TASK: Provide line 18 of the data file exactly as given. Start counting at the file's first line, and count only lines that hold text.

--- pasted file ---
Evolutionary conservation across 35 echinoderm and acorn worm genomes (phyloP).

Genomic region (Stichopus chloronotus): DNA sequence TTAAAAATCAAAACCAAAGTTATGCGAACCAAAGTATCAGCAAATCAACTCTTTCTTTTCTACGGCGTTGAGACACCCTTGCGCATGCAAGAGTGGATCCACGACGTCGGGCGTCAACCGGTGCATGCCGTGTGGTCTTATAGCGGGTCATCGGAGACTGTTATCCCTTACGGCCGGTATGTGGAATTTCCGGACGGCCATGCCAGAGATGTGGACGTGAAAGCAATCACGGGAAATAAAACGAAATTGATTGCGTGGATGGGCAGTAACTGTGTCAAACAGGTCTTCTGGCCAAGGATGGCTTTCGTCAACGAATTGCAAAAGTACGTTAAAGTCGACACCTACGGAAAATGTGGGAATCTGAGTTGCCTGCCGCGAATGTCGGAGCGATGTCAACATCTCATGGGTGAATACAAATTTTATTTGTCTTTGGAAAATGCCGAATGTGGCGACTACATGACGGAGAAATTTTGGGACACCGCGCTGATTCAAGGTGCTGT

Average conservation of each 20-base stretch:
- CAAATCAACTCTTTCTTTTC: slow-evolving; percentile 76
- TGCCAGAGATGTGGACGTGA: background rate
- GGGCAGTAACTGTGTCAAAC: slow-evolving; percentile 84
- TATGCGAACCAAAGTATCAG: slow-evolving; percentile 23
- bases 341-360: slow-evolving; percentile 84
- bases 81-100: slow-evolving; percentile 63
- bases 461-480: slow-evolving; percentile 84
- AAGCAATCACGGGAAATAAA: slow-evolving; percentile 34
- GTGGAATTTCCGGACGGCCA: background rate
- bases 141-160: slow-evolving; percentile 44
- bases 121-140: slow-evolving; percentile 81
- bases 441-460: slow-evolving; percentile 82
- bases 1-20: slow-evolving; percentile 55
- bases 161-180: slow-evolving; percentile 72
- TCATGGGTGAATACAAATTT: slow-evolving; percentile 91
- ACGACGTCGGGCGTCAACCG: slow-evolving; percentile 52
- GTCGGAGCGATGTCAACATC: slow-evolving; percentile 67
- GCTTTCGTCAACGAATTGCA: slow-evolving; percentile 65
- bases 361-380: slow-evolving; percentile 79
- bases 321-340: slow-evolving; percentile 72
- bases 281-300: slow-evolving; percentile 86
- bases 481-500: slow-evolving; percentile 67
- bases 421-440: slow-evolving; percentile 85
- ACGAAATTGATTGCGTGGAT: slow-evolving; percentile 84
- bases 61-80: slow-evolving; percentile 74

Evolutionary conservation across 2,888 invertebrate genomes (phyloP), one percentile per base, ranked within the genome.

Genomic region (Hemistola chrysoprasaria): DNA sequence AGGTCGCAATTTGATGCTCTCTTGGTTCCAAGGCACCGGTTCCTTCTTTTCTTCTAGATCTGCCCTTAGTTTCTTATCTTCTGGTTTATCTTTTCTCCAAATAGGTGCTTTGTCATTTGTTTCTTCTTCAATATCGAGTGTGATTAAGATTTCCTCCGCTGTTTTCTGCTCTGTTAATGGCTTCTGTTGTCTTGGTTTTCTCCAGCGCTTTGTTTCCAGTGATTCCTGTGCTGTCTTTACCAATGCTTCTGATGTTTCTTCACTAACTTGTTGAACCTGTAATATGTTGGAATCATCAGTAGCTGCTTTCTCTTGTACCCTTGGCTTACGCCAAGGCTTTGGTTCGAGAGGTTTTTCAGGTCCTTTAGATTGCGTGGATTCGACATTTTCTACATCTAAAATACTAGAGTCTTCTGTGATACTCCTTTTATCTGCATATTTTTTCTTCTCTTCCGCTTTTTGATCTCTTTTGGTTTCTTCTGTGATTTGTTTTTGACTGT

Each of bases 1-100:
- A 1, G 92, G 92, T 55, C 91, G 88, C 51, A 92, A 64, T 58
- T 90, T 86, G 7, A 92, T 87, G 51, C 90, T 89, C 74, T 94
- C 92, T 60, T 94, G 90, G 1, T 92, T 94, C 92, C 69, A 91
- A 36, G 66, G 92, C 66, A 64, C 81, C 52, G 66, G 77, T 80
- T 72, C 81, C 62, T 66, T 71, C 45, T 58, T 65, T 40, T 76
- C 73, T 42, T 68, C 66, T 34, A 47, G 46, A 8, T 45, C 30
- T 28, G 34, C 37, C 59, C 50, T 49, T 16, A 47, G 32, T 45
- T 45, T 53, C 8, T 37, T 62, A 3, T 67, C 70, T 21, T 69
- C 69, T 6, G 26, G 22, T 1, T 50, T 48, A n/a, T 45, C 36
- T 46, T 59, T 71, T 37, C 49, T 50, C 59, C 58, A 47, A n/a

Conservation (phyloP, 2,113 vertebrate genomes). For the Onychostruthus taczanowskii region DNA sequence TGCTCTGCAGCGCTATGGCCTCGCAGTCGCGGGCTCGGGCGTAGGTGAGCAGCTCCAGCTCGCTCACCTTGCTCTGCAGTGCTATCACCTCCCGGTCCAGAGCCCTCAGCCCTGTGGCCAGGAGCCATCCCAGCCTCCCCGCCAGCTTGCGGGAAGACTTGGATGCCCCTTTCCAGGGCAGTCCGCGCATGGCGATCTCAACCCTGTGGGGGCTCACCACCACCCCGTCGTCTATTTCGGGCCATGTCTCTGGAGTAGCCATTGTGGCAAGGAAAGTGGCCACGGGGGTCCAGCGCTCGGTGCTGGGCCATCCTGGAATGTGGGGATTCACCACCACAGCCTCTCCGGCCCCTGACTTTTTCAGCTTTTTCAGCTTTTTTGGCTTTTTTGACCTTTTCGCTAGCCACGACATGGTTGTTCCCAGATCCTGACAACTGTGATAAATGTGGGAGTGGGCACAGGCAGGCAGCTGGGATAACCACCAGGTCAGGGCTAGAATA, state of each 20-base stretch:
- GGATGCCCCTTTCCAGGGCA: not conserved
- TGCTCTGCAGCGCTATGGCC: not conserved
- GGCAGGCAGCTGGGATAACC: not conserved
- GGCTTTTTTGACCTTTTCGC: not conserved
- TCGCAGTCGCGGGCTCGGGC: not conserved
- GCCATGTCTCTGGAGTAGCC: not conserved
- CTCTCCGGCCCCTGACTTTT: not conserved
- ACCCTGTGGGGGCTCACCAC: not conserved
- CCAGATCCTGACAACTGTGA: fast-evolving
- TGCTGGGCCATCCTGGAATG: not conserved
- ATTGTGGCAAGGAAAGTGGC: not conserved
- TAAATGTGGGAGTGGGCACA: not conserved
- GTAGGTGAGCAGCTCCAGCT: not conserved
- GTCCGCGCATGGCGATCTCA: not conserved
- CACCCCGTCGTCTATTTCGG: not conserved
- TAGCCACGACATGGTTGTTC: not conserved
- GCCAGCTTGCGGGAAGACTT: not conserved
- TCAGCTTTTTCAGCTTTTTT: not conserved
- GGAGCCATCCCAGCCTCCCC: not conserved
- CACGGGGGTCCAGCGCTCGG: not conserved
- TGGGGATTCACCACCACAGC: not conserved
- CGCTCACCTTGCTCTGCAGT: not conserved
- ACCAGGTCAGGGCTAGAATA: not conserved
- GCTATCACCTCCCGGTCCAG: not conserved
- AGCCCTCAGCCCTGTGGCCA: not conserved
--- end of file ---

- TCATGGGTGAATACAAATTT: slow-evolving; percentile 91